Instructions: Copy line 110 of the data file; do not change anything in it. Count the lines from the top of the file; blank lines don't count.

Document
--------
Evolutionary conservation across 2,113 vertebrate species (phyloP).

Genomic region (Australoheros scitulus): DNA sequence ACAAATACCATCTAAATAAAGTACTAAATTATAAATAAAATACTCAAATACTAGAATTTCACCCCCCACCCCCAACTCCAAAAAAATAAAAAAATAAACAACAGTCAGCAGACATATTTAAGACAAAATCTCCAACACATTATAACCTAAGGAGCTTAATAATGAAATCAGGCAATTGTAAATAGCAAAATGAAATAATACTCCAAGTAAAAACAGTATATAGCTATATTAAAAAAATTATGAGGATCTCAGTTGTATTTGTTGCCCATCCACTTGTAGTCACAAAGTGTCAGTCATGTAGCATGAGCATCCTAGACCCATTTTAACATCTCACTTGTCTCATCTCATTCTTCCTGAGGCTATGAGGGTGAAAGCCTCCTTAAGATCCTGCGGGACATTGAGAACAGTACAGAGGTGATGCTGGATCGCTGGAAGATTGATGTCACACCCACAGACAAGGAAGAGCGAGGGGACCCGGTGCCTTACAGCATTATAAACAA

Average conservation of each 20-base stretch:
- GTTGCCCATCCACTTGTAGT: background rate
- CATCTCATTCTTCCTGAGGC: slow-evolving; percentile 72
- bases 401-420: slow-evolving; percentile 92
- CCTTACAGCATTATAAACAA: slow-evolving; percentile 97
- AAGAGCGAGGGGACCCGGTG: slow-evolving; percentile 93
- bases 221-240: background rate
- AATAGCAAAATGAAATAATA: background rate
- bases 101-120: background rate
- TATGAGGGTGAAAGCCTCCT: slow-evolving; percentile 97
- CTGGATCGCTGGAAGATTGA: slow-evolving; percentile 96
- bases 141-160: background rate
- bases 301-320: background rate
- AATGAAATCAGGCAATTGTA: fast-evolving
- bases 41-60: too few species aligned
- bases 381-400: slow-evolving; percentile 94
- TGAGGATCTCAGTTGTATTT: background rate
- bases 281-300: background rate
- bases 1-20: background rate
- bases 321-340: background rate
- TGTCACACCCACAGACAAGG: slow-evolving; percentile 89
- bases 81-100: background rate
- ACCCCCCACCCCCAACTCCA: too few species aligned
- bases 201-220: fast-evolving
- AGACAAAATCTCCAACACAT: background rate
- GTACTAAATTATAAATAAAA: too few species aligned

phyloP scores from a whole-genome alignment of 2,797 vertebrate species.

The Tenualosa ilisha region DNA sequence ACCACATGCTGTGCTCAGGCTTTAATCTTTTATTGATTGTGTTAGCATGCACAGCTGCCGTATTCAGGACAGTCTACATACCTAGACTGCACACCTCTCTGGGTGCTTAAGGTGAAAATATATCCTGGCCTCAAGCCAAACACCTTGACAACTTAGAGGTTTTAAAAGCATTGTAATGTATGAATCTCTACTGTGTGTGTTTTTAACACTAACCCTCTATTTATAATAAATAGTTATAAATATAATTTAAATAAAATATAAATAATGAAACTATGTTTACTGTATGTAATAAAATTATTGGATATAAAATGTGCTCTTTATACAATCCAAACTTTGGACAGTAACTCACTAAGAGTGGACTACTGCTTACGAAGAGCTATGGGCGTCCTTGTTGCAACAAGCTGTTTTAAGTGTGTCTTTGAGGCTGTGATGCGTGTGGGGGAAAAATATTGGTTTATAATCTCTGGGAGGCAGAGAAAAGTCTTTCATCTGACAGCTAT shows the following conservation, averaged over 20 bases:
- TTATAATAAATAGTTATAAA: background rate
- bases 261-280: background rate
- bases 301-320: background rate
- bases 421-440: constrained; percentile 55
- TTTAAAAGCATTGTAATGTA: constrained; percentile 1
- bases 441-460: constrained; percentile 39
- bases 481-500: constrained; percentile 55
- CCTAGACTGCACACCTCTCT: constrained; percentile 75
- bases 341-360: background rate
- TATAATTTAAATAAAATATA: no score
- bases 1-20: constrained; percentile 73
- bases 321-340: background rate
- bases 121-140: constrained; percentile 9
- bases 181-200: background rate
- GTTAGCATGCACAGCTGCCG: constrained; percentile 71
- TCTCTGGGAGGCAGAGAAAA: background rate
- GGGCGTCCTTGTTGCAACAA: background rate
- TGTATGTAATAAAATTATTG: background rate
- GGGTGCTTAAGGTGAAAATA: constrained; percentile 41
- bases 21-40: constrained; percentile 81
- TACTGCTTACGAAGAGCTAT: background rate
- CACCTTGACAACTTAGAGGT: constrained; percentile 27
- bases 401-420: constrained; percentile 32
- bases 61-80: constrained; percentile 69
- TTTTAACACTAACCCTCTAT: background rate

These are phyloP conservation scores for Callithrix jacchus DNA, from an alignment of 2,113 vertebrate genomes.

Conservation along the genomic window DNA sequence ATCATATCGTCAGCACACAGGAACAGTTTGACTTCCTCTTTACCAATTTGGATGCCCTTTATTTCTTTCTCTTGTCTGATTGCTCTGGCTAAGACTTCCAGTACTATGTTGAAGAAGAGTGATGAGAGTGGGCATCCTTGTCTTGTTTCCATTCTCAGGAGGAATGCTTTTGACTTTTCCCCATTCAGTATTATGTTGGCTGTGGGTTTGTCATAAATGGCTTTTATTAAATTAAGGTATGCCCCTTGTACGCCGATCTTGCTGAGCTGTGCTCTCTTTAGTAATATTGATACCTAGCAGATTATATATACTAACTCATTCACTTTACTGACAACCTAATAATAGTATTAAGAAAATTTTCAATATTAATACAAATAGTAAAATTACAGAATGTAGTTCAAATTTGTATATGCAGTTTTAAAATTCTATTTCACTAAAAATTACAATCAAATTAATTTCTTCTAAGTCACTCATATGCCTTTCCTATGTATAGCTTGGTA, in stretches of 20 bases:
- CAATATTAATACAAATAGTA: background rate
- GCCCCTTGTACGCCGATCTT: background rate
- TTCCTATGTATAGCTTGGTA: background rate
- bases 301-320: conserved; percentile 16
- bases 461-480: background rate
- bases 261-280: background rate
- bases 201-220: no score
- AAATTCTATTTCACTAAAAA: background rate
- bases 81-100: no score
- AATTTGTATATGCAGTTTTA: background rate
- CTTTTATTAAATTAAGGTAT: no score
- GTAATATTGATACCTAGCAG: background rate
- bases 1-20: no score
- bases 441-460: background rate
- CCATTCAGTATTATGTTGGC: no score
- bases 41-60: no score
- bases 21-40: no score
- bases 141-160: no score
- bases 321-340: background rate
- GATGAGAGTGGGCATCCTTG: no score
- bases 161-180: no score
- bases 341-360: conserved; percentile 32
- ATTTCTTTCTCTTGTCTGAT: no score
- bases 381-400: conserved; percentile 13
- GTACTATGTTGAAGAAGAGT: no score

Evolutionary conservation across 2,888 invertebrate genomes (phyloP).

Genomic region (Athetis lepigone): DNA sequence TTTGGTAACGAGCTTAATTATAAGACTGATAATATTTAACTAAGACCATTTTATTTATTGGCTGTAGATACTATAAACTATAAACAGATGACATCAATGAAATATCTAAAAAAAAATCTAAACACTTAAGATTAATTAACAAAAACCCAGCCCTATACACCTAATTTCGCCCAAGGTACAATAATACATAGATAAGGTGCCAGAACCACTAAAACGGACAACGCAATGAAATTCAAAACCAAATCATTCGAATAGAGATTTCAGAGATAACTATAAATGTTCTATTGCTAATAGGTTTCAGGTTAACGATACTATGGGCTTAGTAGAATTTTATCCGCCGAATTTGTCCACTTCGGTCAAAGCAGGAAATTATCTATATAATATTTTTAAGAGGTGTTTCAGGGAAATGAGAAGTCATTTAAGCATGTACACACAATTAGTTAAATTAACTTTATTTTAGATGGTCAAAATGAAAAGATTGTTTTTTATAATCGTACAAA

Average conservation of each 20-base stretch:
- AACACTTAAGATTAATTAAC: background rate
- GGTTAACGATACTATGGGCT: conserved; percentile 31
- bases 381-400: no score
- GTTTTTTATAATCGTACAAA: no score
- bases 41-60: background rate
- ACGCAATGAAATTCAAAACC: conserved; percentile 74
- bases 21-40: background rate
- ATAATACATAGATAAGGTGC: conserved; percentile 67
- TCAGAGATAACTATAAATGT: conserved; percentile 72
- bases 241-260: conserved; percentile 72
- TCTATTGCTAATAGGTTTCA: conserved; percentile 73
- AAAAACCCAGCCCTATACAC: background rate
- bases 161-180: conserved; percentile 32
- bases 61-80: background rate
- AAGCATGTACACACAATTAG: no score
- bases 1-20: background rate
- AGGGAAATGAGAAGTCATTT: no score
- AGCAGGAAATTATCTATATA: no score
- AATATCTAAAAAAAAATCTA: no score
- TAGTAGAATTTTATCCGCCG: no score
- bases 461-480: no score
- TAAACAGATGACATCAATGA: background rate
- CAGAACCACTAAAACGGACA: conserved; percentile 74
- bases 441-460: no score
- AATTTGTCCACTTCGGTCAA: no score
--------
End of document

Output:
- AATTTGTCCACTTCGGTCAA: no score